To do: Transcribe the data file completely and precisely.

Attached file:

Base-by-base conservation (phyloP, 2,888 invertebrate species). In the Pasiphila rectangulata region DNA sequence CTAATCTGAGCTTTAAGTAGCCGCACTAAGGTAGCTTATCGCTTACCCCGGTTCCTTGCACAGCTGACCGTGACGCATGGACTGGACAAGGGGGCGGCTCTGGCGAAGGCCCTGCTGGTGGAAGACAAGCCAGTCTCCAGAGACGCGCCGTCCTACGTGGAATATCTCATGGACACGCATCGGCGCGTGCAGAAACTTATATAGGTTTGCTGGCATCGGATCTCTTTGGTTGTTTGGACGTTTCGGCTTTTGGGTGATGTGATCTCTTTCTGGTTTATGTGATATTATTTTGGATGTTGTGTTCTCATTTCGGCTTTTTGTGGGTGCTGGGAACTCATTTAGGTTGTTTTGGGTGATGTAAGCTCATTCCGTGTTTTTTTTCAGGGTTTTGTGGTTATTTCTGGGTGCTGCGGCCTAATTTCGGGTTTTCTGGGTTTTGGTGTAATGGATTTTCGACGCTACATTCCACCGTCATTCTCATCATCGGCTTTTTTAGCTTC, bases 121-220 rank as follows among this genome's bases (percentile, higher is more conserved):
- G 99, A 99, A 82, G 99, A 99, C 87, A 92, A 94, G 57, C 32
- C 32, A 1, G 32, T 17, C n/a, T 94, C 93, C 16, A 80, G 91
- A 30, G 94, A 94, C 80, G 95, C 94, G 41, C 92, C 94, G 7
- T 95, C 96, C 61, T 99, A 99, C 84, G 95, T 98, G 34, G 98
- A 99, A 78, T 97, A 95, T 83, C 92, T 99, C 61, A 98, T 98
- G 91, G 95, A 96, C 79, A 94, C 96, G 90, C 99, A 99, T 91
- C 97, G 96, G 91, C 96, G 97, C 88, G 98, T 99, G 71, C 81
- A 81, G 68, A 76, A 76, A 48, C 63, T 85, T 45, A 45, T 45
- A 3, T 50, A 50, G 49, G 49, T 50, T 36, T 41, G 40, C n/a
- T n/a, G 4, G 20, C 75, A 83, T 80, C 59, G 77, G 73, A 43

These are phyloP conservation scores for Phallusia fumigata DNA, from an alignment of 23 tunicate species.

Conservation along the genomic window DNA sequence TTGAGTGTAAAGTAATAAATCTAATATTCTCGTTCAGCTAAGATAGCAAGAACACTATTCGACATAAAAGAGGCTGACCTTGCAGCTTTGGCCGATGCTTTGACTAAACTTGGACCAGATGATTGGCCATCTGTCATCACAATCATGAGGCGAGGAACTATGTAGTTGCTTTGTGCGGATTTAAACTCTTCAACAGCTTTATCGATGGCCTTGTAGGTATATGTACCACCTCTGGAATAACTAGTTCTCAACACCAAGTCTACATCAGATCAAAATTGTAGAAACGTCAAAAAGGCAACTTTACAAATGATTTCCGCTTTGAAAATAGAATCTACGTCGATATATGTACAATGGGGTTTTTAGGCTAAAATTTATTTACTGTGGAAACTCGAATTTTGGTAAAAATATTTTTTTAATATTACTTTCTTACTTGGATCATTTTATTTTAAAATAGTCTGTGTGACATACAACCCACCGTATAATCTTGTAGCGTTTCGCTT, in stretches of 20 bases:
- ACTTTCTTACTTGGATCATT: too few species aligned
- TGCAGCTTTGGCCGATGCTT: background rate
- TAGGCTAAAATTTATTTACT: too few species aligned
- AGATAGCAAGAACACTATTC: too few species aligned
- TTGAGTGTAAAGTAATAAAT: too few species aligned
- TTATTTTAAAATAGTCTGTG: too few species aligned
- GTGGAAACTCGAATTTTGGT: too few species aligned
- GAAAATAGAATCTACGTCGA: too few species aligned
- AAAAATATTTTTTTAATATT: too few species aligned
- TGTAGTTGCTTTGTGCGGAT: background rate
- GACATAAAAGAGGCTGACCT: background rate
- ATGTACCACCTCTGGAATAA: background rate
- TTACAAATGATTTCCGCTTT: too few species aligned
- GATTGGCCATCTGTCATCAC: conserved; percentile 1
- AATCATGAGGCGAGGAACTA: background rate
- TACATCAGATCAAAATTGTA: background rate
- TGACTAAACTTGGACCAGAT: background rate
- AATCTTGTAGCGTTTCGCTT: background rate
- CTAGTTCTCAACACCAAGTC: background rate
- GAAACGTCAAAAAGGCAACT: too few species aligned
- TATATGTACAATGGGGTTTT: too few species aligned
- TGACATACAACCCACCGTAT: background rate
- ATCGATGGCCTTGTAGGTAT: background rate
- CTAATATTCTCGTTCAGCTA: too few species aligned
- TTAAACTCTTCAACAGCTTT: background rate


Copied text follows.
Base-by-base conservation (phyloP, 2,888 invertebrate species). In the Pasiphila rectangulata region DNA sequence CTAATCTGAGCTTTAAGTAGCCGCACTAAGGTAGCTTATCGCTTACCCCGGTTCCTTGCACAGCTGACCGTGACGCATGGACTGGACAAGGGGGCGGCTCTGGCGAAGGCCCTGCTGGTGGAAGACAAGCCAGTCTCCAGAGACGCGCCGTCCTACGTGGAATATCTCATGGACACGCATCGGCGCGTGCAGAAACTTATATAGGTTTGCTGGCATCGGATCTCTTTGGTTGTTTGGACGTTTCGGCTTTTGGGTGATGTGATCTCTTTCTGGTTTATGTGATATTATTTTGGATGTTGTGTTCTCATTTCGGCTTTTTGTGGGTGCTGGGAACTCATTTAGGTTGTTTTGGGTGATGTAAGCTCATTCCGTGTTTTTTTTCAGGGTTTTGTGGTTATTTCTGGGTGCTGCGGCCTAATTTCGGGTTTTCTGGGTTTTGGTGTAATGGATTTTCGACGCTACATTCCACCGTCATTCTCATCATCGGCTTTTTTAGCTTC, bases 121-220 rank as follows among this genome's bases (percentile, higher is more conserved):
- G 99, A 99, A 82, G 99, A 99, C 87, A 92, A 94, G 57, C 32
- C 32, A 1, G 32, T 17, C n/a, T 94, C 93, C 16, A 80, G 91
- A 30, G 94, A 94, C 80, G 95, C 94, G 41, C 92, C 94, G 7
- T 95, C 96, C 61, T 99, A 99, C 84, G 95, T 98, G 34, G 98
- A 99, A 78, T 97, A 95, T 83, C 92, T 99, C 61, A 98, T 98
- G 91, G 95, A 96, C 79, A 94, C 96, G 90, C 99, A 99, T 91
- C 97, G 96, G 91, C 96, G 97, C 88, G 98, T 99, G 71, C 81
- A 81, G 68, A 76, A 76, A 48, C 63, T 85, T 45, A 45, T 45
- A 3, T 50, A 50, G 49, G 49, T 50, T 36, T 41, G 40, C n/a
- T n/a, G 4, G 20, C 75, A 83, T 80, C 59, G 77, G 73, A 43

These are phyloP conservation scores for Phallusia fumigata DNA, from an alignment of 23 tunicate species.

Conservation along the genomic window DNA sequence TTGAGTGTAAAGTAATAAATCTAATATTCTCGTTCAGCTAAGATAGCAAGAACACTATTCGACATAAAAGAGGCTGACCTTGCAGCTTTGGCCGATGCTTTGACTAAACTTGGACCAGATGATTGGCCATCTGTCATCACAATCATGAGGCGAGGAACTATGTAGTTGCTTTGTGCGGATTTAAACTCTTCAACAGCTTTATCGATGGCCTTGTAGGTATATGTACCACCTCTGGAATAACTAGTTCTCAACACCAAGTCTACATCAGATCAAAATTGTAGAAACGTCAAAAAGGCAACTTTACAAATGATTTCCGCTTTGAAAATAGAATCTACGTCGATATATGTACAATGGGGTTTTTAGGCTAAAATTTATTTACTGTGGAAACTCGAATTTTGGTAAAAATATTTTTTTAATATTACTTTCTTACTTGGATCATTTTATTTTAAAATAGTCTGTGTGACATACAACCCACCGTATAATCTTGTAGCGTTTCGCTT, in stretches of 20 bases:
- ACTTTCTTACTTGGATCATT: too few species aligned
- TGCAGCTTTGGCCGATGCTT: background rate
- TAGGCTAAAATTTATTTACT: too few species aligned
- AGATAGCAAGAACACTATTC: too few species aligned
- TTGAGTGTAAAGTAATAAAT: too few species aligned
- TTATTTTAAAATAGTCTGTG: too few species aligned
- GTGGAAACTCGAATTTTGGT: too few species aligned
- GAAAATAGAATCTACGTCGA: too few species aligned
- AAAAATATTTTTTTAATATT: too few species aligned
- TGTAGTTGCTTTGTGCGGAT: background rate
- GACATAAAAGAGGCTGACCT: background rate
- ATGTACCACCTCTGGAATAA: background rate
- TTACAAATGATTTCCGCTTT: too few species aligned
- GATTGGCCATCTGTCATCAC: conserved; percentile 1
- AATCATGAGGCGAGGAACTA: background rate
- TACATCAGATCAAAATTGTA: background rate
- TGACTAAACTTGGACCAGAT: background rate
- AATCTTGTAGCGTTTCGCTT: background rate
- CTAGTTCTCAACACCAAGTC: background rate
- GAAACGTCAAAAAGGCAACT: too few species aligned
- TATATGTACAATGGGGTTTT: too few species aligned
- TGACATACAACCCACCGTAT: background rate
- ATCGATGGCCTTGTAGGTAT: background rate
- CTAATATTCTCGTTCAGCTA: too few species aligned
- TTAAACTCTTCAACAGCTTT: background rate